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Taking care of your skin at home

By Jill O’Donoghue from Killarney Toning and Beauty Studio In Part 2 of taking care of your skin at home it’s important to do the following steps after cleansing, toning […]




By Jill O’Donoghue from Killarney Toning and Beauty Studio

In Part 2 of taking care of your skin at home it’s important to do the following steps after cleansing, toning and exfoliating your face, neck and décolleté.

Serums, eye creams and moisturisers: Moisturising provides a protective layer to the skin that locks in moisture and keeps skin hydrated. This hydration is what gives your skin a smooth and luminous appearance. This is the step in your skincare routine you don’t want to skip. We always apply the serum closest to the skin as it’s water based and needs to be absorbed on the deepest layer of the skin; the basal layer which is the active layer. It’s where the collagen and elastin start to grow and move up towards the surface of the skin. The more hyaluronic acid, peptides, ribose, and active ingredients in your serums the better. We need to keep our fibroblasts, melanocytes healthy as they are the source of plump, juicy skin.

An eye cream to me is the most important cream as the eye area is a place that doesn’t have any sebaceous glands (oil gland). These glands help remove old skin cells, keep the skin lubricated and prevent tissues drying out. Therefore, for me, I always use an eyelid lifting serum, eye cream in the night time and eye roll-on gel in the morning. Our eyes can make us look older than we are so it’s important to look after them. It’s very important not to go too close to the eye when applying creams as the skin is very thin. A little bit often makes a big difference.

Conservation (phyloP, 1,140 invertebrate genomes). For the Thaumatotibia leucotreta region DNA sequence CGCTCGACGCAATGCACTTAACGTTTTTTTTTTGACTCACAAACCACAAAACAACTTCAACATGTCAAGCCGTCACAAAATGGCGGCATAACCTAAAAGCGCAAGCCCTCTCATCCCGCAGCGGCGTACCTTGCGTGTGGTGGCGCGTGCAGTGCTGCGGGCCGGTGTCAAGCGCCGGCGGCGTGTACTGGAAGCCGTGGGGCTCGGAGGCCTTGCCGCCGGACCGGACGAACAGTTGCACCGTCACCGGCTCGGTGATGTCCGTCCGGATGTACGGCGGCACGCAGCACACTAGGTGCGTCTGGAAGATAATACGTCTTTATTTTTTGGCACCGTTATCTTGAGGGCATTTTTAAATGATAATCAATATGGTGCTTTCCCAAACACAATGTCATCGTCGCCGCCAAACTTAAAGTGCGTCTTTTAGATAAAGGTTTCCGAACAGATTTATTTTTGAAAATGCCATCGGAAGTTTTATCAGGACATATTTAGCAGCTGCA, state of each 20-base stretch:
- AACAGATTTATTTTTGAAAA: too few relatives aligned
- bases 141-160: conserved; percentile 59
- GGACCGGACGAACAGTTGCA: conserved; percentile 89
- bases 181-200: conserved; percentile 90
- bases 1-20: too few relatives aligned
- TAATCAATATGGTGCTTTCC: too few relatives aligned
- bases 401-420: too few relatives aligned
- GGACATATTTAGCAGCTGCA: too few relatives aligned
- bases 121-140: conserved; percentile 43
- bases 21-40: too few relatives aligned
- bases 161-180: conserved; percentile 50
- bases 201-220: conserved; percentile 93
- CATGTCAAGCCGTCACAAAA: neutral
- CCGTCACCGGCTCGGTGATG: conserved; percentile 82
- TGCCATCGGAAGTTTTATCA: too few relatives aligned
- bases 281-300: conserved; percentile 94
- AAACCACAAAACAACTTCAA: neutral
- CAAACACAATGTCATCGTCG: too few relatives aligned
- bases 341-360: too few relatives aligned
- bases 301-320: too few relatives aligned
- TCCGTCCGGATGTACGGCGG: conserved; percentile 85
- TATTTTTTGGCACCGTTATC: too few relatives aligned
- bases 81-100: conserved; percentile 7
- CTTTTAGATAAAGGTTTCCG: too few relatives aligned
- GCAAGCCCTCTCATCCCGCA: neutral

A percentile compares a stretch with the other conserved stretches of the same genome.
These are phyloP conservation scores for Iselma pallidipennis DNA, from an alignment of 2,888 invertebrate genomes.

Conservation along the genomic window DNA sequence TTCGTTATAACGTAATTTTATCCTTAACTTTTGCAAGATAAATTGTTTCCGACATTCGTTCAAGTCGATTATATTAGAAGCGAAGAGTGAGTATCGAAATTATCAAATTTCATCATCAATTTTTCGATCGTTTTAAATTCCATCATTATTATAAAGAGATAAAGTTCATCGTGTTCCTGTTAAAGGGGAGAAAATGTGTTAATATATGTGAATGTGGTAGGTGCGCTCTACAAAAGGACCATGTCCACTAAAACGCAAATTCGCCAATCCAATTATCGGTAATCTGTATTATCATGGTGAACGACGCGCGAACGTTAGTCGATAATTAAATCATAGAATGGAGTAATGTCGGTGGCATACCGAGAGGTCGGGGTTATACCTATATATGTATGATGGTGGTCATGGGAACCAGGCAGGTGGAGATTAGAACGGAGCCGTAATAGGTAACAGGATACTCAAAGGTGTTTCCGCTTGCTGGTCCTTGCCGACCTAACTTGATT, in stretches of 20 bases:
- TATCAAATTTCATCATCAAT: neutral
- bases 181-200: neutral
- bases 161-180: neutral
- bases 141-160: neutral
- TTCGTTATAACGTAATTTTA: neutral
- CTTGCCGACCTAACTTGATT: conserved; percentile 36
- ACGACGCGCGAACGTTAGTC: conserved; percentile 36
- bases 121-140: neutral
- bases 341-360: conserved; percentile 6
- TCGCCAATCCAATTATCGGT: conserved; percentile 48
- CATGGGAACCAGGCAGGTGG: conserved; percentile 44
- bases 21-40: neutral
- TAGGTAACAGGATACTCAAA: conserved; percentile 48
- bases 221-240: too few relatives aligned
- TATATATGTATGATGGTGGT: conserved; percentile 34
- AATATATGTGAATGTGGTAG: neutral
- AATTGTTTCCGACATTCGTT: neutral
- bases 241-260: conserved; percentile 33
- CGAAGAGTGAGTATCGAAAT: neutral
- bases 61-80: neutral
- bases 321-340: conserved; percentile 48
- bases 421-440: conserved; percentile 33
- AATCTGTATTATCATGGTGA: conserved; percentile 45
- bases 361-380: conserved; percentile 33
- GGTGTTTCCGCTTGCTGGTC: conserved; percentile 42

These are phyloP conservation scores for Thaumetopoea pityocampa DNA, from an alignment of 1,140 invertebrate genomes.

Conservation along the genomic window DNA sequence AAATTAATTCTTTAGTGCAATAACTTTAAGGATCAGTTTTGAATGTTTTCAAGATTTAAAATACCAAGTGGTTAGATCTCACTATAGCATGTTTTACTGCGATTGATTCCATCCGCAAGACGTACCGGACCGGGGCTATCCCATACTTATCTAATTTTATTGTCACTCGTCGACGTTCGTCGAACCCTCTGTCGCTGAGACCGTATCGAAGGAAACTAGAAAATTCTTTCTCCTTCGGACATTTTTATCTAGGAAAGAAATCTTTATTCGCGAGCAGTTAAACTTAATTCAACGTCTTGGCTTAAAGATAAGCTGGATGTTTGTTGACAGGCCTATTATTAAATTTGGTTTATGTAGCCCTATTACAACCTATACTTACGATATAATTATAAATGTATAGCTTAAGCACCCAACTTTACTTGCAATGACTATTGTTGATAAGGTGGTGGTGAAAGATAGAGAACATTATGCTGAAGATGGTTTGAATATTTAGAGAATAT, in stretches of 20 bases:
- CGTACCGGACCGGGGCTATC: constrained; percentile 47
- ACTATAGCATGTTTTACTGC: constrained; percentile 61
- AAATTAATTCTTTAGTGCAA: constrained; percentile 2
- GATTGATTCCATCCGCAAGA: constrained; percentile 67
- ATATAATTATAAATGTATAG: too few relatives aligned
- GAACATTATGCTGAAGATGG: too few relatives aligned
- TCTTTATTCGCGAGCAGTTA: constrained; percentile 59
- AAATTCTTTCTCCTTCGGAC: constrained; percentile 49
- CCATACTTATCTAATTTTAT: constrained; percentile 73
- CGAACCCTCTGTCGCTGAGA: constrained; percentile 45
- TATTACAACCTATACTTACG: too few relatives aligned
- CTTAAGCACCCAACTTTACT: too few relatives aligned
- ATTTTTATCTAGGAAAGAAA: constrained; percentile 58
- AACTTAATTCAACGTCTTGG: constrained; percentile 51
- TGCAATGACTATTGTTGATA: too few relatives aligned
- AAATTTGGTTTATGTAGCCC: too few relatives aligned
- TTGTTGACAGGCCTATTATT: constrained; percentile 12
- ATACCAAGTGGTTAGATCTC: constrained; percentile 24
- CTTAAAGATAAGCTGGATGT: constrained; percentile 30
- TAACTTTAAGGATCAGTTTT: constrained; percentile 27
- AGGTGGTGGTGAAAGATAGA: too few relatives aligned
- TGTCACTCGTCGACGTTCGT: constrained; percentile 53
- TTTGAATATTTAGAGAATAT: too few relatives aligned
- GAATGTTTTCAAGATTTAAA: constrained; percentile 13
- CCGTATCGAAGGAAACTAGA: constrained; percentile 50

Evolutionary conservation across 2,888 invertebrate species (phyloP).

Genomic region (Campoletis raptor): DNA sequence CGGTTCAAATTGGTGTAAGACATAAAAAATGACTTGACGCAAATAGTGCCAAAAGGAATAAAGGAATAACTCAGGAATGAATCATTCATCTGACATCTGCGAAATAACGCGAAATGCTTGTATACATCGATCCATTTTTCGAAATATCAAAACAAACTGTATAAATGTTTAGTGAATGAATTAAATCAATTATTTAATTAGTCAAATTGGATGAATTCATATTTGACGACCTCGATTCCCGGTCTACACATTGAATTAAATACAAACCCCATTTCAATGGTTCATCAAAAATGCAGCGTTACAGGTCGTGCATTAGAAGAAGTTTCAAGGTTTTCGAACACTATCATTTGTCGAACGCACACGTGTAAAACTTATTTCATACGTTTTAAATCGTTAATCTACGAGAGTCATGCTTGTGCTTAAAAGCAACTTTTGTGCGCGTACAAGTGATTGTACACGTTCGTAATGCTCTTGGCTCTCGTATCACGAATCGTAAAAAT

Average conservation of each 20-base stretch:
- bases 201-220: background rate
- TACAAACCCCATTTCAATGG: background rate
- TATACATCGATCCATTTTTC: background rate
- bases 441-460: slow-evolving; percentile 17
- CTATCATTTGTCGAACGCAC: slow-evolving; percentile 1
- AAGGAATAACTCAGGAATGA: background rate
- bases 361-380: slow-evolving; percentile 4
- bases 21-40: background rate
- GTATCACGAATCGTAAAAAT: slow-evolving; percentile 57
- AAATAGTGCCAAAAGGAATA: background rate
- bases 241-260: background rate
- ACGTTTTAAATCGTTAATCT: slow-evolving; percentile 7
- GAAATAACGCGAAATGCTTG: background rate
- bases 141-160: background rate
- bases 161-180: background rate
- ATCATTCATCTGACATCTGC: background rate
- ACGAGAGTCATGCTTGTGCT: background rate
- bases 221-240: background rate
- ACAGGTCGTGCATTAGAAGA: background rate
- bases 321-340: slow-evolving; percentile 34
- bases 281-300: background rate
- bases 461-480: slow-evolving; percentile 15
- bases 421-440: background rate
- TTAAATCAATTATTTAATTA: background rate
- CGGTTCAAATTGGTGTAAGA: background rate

When applying your serum and cream rub upwards and outwards; be careful not to tug the delicate skin around the eyes.

Apply SPF all year round, it’s the most important step in preventing skin cancer and keeps your skin healthy as you age. Protecting your skin from the sun’s damaging UV rays helps maintain a healthy youthful visage. However, it’s important to remember the best form of sun block is to keep your face in the shade.

With all skincare routines, it’s important to keep it consistant. Do it twice a day every day and follow with monthly facials. Your skin is the largest organ on the body. This means that it’s important to take good care of it.

For more information, or to book a skin consultation or facial, call Jill on 064 6632966.

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What do we mean by ‘Employability’?

Niamh Dwyer is a Guidance Counsellor in Scoil Phobail Sliabh Luachra, Rathmore, a member of the Kerry Branch of IGC and a career consultant at Follow @mycareerplan on Instagram, Facebook and Twitter.




By Niamh Dwyer, Guidance Counsellor